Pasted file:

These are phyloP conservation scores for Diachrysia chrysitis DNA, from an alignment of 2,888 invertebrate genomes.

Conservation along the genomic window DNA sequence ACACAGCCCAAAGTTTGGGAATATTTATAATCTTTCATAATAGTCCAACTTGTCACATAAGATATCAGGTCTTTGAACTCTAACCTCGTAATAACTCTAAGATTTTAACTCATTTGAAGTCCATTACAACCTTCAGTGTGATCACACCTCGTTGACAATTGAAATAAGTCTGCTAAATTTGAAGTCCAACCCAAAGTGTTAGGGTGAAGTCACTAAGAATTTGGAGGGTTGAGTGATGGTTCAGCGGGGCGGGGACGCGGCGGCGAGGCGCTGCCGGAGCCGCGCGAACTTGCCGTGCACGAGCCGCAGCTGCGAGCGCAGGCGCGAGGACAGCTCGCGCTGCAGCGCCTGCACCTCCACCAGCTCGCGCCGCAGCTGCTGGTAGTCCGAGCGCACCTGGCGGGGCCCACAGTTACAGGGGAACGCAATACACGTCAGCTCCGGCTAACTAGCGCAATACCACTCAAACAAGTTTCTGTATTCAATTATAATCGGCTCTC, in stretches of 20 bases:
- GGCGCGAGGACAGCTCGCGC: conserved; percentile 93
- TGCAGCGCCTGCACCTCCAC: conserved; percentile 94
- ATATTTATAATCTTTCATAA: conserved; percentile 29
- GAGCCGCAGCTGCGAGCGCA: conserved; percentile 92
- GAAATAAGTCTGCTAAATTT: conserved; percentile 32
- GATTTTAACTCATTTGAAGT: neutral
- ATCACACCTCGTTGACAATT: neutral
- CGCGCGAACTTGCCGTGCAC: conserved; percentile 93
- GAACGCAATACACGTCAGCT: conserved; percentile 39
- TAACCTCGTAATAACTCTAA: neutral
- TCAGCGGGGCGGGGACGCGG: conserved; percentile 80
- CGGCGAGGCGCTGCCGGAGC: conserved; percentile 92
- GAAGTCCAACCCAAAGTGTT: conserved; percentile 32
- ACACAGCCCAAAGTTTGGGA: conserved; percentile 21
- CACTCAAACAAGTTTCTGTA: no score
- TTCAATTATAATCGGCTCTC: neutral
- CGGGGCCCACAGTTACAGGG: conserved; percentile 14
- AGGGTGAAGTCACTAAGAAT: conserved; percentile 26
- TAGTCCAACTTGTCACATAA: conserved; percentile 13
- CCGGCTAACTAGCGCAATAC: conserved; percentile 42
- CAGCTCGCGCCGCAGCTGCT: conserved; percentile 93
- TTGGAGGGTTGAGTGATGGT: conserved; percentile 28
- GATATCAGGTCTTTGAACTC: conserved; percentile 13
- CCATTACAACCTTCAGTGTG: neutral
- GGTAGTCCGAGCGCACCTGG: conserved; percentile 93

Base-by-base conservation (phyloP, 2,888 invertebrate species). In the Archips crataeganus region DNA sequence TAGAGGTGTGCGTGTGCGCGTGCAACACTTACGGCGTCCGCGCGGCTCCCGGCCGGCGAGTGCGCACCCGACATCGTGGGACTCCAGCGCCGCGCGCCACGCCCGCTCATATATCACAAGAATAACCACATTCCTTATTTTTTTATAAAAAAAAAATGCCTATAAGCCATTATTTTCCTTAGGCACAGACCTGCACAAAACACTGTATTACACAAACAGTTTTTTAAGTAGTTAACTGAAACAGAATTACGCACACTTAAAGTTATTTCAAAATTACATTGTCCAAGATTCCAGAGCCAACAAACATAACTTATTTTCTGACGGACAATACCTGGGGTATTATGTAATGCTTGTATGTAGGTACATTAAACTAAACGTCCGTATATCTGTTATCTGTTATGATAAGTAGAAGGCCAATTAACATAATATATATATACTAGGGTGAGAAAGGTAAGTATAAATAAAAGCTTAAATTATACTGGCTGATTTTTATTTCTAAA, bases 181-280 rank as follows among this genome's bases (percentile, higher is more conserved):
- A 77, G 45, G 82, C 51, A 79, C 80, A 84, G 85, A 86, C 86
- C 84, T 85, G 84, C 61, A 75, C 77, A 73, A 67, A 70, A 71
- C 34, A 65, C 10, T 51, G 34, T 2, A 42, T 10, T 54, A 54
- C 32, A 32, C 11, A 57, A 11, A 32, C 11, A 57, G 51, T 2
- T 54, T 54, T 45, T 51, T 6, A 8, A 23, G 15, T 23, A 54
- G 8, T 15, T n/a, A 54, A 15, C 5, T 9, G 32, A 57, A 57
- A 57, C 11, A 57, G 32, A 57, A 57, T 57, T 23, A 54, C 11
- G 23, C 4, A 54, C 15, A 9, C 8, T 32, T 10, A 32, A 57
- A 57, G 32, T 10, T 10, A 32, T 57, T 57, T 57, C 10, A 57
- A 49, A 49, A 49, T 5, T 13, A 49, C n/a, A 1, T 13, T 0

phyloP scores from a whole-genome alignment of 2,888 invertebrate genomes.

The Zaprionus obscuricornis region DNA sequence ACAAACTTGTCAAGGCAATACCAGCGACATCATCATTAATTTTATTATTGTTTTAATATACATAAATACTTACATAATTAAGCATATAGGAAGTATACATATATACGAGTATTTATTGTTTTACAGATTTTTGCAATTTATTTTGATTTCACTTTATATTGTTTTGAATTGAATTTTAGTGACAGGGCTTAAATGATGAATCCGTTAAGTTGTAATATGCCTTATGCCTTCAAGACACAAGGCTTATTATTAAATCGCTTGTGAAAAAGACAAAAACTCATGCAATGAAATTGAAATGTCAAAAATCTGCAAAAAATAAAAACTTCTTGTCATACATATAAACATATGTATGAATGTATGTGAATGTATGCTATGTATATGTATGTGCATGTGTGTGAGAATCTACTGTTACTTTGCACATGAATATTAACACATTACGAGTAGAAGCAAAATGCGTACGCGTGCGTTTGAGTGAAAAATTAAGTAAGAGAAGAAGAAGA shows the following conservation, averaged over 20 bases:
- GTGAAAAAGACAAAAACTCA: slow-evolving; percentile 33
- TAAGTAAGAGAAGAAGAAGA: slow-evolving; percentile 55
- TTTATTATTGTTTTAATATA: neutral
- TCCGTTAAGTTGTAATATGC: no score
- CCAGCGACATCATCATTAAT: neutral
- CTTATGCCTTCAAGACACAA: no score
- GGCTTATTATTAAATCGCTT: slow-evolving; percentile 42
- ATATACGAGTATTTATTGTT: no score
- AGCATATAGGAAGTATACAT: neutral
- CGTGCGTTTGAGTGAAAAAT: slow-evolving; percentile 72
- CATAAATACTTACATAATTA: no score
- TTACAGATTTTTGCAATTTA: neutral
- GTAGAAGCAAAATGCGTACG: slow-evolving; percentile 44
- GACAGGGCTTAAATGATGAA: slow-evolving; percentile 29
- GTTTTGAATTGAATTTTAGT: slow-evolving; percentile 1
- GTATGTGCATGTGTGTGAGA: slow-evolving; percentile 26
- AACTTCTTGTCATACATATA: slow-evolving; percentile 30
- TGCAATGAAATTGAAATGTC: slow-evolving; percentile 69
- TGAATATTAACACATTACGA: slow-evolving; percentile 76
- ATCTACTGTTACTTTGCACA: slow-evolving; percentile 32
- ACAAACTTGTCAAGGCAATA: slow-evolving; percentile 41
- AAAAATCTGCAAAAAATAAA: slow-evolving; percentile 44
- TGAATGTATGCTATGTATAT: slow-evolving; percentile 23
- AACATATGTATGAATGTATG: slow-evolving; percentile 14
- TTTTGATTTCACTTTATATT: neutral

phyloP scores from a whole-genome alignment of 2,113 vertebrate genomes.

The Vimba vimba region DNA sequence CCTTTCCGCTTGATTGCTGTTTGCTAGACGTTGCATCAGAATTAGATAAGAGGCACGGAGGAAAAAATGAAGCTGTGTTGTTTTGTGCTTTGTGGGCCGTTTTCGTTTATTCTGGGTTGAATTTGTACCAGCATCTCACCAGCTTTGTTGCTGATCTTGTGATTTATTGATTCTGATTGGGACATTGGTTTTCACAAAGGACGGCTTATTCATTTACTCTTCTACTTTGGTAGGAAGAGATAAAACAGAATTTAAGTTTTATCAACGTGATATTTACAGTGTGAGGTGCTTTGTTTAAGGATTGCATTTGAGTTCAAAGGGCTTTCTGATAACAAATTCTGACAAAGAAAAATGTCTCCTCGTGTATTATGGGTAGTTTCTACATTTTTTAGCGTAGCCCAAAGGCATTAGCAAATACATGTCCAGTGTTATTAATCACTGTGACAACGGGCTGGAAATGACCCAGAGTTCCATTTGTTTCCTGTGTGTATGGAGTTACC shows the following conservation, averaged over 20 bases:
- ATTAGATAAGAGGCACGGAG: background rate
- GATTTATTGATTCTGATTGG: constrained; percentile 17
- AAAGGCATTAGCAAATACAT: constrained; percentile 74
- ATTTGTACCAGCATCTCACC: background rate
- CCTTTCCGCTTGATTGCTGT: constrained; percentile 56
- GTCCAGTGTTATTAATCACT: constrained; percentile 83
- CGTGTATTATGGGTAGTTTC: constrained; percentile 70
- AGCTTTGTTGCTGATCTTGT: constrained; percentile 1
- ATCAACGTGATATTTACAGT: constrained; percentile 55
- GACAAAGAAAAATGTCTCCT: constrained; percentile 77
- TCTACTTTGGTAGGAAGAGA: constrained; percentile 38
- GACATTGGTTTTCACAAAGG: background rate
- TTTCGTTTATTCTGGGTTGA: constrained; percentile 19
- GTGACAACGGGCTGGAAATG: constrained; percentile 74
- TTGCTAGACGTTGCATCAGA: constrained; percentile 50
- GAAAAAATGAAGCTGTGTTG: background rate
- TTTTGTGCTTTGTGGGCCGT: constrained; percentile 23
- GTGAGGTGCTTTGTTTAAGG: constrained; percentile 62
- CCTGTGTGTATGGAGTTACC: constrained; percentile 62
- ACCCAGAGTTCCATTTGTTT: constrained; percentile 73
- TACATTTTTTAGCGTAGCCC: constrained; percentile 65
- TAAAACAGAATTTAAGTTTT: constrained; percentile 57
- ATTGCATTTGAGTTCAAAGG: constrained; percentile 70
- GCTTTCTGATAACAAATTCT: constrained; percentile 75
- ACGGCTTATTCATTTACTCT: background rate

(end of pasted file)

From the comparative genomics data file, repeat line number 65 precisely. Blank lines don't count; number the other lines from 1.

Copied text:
- TTTTGATTTCACTTTATATT: neutral